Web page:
Yes–I can remember having had 22 tubes of lipstick when I was 40. Count them–22 tubes 🙂

Today  halfway through my fifties I have only 4 tubes of lipstick.

Living on less money while not at your job is the perfect time to get clear in your head that you won’t spend, spend, spend, as a hobby anymore.

Living through this crisis is the natural segue to making these kinds of changes once you’re on the outside.

I’m getting older. Your priorities can change when you go through menopause. I find that while living indoors I have cooled out with caring about things that don’t matter.

Having 22 tubes of lipstick is the not the kind of life goal to aspire to 🙂

In the coming blog entry I’m going to talk about ways I’ve used to cheer myself up while living through this exceptional time.

These ideas might empower readers too.

 

Living through This Crisis

I don’t intend to make light of the seriousness of this exceptional time in history that we’re living through.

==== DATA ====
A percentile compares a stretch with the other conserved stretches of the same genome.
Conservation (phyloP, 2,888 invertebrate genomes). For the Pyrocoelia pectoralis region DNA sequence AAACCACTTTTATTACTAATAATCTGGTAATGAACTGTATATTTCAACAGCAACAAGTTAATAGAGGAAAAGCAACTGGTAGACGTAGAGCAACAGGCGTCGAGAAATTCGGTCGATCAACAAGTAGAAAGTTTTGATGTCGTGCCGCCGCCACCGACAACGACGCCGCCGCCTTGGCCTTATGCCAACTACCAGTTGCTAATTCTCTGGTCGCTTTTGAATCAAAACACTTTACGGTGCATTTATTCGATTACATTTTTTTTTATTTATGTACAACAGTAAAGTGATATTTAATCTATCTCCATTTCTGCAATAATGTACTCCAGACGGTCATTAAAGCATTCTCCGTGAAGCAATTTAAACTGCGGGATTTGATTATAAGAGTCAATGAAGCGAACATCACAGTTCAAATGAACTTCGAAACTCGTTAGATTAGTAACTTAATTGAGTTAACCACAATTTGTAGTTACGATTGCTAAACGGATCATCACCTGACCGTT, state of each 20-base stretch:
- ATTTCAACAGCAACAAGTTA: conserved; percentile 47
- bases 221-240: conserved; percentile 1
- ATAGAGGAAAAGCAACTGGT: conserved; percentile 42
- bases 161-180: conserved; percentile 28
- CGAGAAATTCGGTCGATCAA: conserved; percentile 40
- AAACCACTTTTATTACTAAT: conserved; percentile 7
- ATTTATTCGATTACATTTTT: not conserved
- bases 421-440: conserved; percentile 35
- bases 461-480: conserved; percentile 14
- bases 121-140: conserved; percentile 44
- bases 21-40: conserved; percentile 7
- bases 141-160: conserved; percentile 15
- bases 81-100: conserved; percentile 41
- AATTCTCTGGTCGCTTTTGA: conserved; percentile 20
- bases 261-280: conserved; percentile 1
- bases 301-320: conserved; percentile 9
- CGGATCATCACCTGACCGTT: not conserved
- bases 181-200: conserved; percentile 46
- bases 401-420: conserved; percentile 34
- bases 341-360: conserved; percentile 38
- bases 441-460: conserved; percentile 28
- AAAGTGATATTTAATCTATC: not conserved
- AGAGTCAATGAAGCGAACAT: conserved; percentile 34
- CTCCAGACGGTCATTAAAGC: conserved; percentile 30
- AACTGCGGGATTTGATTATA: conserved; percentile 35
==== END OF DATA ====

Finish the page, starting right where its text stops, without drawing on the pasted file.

To get through this it pays to be practical. Yet certain things I’m doing touch on the idea of using beauty and fashion to pull through a hard time.

Engaging in rituals of self-care is even more imperative today. It’s the method I will be using to protect my mental and physical health while I ride out the COVID-19 outbreak.

Luckily, I am free of the illness and expect to remain in good health.

What I’m doing to stay healthy:

I’ve ordered 3 black and 10 red bandannas from Amazon. It will take 2 weeks for the items to be delivered and possibly longer. Amazon has delayed order times because of the COVID-19 outbreak and increase in online shopping.